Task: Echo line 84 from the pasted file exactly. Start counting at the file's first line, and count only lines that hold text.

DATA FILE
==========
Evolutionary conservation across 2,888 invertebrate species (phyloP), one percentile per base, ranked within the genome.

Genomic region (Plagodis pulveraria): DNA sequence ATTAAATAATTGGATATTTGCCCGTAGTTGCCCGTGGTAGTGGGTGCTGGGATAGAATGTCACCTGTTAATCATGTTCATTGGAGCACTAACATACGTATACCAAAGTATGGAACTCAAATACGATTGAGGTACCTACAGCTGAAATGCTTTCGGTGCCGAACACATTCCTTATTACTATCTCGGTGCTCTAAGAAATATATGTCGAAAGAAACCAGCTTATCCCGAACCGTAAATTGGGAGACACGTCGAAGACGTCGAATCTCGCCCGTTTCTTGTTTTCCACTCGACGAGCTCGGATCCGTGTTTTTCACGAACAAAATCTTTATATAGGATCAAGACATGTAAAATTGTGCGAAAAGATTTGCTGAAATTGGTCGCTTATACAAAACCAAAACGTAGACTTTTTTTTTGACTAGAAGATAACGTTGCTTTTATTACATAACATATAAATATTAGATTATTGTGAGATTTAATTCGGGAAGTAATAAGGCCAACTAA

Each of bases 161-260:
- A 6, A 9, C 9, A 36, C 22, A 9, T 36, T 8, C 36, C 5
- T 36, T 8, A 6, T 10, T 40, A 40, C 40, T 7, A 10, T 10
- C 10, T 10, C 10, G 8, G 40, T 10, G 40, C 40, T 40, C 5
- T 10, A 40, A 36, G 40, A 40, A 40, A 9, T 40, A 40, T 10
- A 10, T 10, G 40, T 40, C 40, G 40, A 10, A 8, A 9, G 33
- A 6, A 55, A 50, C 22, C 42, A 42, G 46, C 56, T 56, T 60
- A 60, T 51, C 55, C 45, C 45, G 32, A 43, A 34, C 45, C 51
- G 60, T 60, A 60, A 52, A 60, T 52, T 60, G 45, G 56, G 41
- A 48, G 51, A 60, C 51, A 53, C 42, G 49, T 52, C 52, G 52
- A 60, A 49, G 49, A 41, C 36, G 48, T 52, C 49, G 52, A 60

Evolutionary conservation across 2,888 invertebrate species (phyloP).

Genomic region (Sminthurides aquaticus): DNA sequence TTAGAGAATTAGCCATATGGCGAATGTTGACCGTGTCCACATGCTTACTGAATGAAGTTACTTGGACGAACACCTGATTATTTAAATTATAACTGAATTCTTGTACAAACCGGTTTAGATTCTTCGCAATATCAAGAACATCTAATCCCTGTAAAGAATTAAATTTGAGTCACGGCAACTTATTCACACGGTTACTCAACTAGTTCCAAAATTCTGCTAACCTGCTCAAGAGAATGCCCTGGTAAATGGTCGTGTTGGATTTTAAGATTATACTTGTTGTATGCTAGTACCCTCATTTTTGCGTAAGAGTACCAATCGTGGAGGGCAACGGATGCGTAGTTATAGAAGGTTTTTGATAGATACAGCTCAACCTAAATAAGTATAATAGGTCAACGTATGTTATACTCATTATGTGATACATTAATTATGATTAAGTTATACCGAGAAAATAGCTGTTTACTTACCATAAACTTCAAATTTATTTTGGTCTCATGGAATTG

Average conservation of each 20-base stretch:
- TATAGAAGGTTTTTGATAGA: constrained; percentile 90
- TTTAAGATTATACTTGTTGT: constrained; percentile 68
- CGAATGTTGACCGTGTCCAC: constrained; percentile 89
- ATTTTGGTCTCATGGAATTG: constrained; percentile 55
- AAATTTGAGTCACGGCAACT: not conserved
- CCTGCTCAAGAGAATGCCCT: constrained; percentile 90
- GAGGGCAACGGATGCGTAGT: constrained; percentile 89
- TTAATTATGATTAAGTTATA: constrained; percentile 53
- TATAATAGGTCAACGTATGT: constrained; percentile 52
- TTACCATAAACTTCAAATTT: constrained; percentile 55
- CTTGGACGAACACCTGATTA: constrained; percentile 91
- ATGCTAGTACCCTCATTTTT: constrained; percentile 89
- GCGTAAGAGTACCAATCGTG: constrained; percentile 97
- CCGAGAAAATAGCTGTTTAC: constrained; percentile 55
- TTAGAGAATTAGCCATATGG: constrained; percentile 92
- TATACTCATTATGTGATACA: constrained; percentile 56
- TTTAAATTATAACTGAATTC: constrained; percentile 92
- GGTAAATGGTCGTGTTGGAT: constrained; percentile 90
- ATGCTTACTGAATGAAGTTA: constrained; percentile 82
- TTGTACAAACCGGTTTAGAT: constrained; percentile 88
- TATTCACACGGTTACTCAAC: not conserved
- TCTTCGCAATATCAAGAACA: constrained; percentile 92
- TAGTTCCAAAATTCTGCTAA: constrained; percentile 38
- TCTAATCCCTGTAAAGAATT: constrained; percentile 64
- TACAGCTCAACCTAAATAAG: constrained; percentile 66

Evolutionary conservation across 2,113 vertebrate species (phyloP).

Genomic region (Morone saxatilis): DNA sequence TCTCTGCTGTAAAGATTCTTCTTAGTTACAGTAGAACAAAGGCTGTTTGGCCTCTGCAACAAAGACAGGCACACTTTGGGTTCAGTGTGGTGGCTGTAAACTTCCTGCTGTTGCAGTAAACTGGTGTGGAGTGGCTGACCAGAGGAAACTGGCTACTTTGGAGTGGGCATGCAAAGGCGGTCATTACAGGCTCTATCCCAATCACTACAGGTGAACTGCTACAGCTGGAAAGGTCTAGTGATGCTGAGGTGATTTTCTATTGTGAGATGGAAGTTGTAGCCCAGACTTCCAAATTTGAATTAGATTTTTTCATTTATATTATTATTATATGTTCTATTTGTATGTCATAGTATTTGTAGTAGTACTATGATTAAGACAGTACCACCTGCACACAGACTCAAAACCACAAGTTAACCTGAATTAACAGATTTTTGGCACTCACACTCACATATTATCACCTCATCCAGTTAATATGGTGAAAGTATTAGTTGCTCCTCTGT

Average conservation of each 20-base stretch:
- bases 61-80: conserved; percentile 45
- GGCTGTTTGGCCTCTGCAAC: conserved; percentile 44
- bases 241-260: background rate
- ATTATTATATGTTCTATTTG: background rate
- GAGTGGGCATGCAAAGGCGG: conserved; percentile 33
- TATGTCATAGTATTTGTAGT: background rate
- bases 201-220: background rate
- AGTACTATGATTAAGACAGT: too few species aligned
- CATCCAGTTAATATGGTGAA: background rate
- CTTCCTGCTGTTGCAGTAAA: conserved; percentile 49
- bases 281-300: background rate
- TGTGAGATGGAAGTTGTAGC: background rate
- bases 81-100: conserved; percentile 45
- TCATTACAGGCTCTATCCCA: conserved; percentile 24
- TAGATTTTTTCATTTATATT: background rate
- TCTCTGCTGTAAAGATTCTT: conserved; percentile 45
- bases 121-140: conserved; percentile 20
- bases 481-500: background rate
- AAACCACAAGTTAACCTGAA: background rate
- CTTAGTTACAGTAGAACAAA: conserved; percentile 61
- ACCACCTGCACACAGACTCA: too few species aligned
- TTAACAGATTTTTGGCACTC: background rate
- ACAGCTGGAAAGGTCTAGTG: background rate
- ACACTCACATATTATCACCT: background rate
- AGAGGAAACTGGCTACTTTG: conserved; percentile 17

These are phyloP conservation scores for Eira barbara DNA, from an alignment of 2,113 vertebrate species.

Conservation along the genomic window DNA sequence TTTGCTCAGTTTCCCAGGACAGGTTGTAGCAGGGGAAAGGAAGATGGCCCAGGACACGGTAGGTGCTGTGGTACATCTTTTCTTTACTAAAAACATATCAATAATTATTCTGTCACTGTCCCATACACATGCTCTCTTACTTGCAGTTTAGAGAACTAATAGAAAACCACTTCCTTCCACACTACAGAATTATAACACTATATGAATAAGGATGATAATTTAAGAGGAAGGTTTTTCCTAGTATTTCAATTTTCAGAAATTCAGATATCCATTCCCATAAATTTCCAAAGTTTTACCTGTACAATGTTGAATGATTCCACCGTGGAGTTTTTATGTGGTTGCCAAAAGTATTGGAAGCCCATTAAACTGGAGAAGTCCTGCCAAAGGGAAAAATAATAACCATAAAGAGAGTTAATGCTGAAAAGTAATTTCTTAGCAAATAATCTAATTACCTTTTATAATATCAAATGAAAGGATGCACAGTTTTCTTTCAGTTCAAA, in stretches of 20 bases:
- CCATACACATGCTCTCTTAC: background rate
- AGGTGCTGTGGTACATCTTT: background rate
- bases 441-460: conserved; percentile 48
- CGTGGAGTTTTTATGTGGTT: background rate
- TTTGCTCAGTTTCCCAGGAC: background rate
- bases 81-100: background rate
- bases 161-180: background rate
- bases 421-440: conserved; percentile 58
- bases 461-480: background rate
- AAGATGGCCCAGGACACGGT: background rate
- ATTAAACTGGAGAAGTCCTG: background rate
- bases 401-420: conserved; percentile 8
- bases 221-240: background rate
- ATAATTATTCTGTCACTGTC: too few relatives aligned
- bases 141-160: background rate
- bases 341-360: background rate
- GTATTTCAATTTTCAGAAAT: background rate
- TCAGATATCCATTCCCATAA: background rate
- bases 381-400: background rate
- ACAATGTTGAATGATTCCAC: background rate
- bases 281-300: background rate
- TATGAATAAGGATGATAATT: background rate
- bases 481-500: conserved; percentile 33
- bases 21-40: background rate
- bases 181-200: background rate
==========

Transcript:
- bases 221-240: background rate